I need your advice. iMac 27"

Discussion in 'Mac Basics and Help' started by Vuccappella, Mar 11, 2014.

  1. Vuccappella, Mar 11, 2014
    Last edited: Mar 11, 2014

    Vuccappella macrumors newbie

    Mar 10, 2014
    Ok, so yesterday this happened to my late 2012 iMac 27" http://forums.macrumors.com/showthread.php?p=18870553#post18870553 .

    This is a follow up thread in which I need your advice as a fellow mac owner and not a solution to my hardware/software problem! I have kind of a situation deciding what to do, let me explain:

    After a talk on the phone to apple support yesterday It was established that I need to bring in the computer for extra diagnostics to see what exactly is wrong with it and what needs to be fixed. That's all fine but I have never been in a mac store before (bought it from the internet) and I did not know how thing's work.

    So, the apple support employee told me that unfortunately there isn't a proper apple store nearby (the closest one is in another city, 120 minutes train + bus with a 27'' imac on my shoulders) but said that there is a nearby apple authorized repair service (which isn't apple) in a local village next to my city.

    I decided to go there today and I had to pay 30 pounds for a cab as there is no transport to that place. I got there, and the person there checked my computer and was able to boot it up (with i believe an external hard drive which had os x installed on), upon starting the computer preformed a check of all it's components, (all components had icons and green ticks appeared on all of them - If someone knows exactly what he did, that would be of help!) and to my amusement it didn't detect a problem anywhere in my hardware, even my hard drive, so I assumed the problem is software based. He was then able to access all my files and I saw them with my eyes, so I thought to myself, sweet! He can fix it, and most importantly back up all my data. To which I asked him if that is the case.

    He followed up, by telling me that it is but I would have to pay for the data to be copied anywhere from 60-200 pounds. Which really seemed harsh. I know it's my bad the data isn't backed up but still.

    He then told me that Apple would cover the cost of a replacement drive but won't cover his time spent doing repairs or the backing up bit so he asked me if I want to follow up with it.

    I declined politely and said I would try my luck with apple as I think they would cover it as part of my apple care and may wan't to go out of their comfort zone for a customer. (Again this is just my assumption, this is my first Apple product and I've had not prior experience till then with dealing with such problems but from the feedback I've heard from other people, I was kind of expecting it.)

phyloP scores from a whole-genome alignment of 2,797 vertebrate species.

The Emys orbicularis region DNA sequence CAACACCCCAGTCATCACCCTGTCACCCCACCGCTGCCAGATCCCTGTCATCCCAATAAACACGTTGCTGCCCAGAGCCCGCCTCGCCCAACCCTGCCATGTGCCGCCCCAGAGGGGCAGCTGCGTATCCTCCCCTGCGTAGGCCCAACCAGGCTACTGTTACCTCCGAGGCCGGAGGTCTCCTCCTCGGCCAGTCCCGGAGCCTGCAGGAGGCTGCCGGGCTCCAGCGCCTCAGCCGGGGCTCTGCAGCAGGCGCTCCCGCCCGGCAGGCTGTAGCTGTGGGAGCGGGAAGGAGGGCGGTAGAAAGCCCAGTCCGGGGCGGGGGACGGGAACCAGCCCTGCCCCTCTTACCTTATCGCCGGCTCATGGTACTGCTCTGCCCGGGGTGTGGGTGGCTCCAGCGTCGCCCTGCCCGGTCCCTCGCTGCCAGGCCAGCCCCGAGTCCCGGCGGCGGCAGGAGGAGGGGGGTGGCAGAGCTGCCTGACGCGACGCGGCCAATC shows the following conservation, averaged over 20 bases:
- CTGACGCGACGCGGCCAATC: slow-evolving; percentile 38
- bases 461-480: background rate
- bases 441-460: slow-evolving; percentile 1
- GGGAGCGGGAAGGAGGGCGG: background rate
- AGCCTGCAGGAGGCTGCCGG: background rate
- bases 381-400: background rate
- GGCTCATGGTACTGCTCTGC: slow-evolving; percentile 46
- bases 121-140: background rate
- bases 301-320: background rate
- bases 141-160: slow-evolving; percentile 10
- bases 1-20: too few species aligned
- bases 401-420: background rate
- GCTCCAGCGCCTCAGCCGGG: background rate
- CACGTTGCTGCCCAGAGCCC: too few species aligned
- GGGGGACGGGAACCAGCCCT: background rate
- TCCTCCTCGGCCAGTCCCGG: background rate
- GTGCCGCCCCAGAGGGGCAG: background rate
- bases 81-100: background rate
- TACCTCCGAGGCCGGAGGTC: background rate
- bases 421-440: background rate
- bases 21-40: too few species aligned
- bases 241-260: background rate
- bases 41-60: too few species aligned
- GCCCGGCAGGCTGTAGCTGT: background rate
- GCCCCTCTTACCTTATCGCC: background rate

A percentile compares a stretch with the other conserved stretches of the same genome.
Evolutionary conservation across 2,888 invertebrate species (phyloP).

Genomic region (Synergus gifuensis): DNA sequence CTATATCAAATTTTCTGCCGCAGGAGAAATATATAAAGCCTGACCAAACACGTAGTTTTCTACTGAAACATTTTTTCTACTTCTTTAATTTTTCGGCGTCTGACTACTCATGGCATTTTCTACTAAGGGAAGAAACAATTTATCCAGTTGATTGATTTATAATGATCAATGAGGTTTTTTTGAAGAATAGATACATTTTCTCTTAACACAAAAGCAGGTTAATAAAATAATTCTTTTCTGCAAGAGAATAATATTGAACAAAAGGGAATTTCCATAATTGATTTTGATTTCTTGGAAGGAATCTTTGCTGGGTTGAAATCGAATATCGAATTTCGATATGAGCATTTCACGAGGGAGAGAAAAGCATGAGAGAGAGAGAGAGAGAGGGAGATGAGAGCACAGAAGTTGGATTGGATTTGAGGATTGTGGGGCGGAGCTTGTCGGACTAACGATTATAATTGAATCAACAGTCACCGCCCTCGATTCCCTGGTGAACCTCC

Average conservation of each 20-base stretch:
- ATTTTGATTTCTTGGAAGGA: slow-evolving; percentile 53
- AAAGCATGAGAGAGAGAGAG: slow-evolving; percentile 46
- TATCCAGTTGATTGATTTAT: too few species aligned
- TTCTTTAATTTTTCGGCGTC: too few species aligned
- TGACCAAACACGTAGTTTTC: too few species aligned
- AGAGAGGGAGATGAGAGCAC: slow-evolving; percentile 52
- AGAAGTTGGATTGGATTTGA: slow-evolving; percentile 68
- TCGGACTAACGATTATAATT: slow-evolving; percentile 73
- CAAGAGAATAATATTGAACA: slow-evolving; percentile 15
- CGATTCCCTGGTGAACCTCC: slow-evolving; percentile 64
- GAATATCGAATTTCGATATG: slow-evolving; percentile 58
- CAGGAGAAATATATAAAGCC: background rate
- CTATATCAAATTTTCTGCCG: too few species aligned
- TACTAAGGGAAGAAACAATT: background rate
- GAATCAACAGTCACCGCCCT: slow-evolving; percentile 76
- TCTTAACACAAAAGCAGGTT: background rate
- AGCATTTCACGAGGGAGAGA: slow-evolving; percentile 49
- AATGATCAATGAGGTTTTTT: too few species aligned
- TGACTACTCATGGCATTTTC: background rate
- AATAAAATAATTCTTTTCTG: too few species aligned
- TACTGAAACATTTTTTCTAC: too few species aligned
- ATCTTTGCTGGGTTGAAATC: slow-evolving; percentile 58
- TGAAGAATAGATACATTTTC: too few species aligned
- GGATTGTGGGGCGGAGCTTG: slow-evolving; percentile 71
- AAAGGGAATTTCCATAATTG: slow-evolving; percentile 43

I then went on a nice journey to the other city and apple store. After finally arriving there it turns out I need an appointment with a genius, for them to look at my computer. I had no idea:)(even though earlier when I spoke to an apple adviser on the phone and told him I had no experience with repairs or apple stores and asked him if i need my original case, to let them know in advice or anything else, he just said to pop by my local authorized apple repair shop or local apple store.). I took things lightly though and laughed it of as at least I knew that my files would be alright to recover. They didn't let me leave the computer there, so I have to return there on Thursday when my appointment is at.

    While I was booking an appointment in store, one of the geniuses asked me if I need any help, I said "no, just booking an appointment as my mac needs fixing", she was extremely nice to look in to the matter and asked me whats wrong with it and so on.

    So I tried explaining the situation and that my biggest concern is recovering the data at this point. She then told me Apple does not deal with personal data as it's against the law, so I asked her if it's possible for them to access the data once they take a look at the computer so I can back it up then.

    She said yes but stated that she might not know how to access the data and they might not have the capability in the store to do the things the Authorized Apple Repairman did earlier in order to access my data.

    She even told me that if it's possible I should ask him, how he did (which would be really awkward as I walked away from him and now I'd be asking for advice on the phone for free and stuff.) .

    I was kind of surprised, the conversation ended with her telling me that, she doesn't know if they could access the data due to not having the required tools and that they would replace the drive if it's faulty but then I would loose all my data. She did say they could try and help me recover it if I bring a external hard drive of some sorts.

    Now after this long long read, my question is - what should I do?

    Should I go back and pay that man a lot of money (for my pocket that is) to back up my data and repair my computer although I'm under full warranty.

    Or should I wait for my appointment at the App store and waist another 6 hours of my day or more not knowing if they can back up my data.

    The girl seemed really hesitant and she really seemed like she didn't know if I could be helped, if the genius I'm meeting on Thursday is the same then I would waste my time and money going there for nothing, as I won't agree to swap my drive without a recovery. What is your experience in scenarios like these? Do Apple stores not do backups at all? Are the geniuses experts or are they just sales people that know general stuff about macs and workshops and are trained to do basic replacements of parts and nothing else. I'm kind of confused how it all works. I was shocked when she told me that I should ask the person to I first binged my computer to for a solution to my problem. Maybe she was just trying to help but I'd assume if he could'v done that for literally 5 minutes than they should too, without any help.

    I know that the backing up part is pretty much my fault, but what should I do now ? I'm looking at a whole day spent Thursday doing a repair and a backup. My wallet isn't really bright at the moment, especially after spending more than 70 pounds on transport for almost nothing today and buying a time capsule. It would be so harsh if I need to pay the certified repair man 200 pounds on top of these fees. I'd just like to know your opinion and if you were in a similar situation with the apple store or authorized repair mans!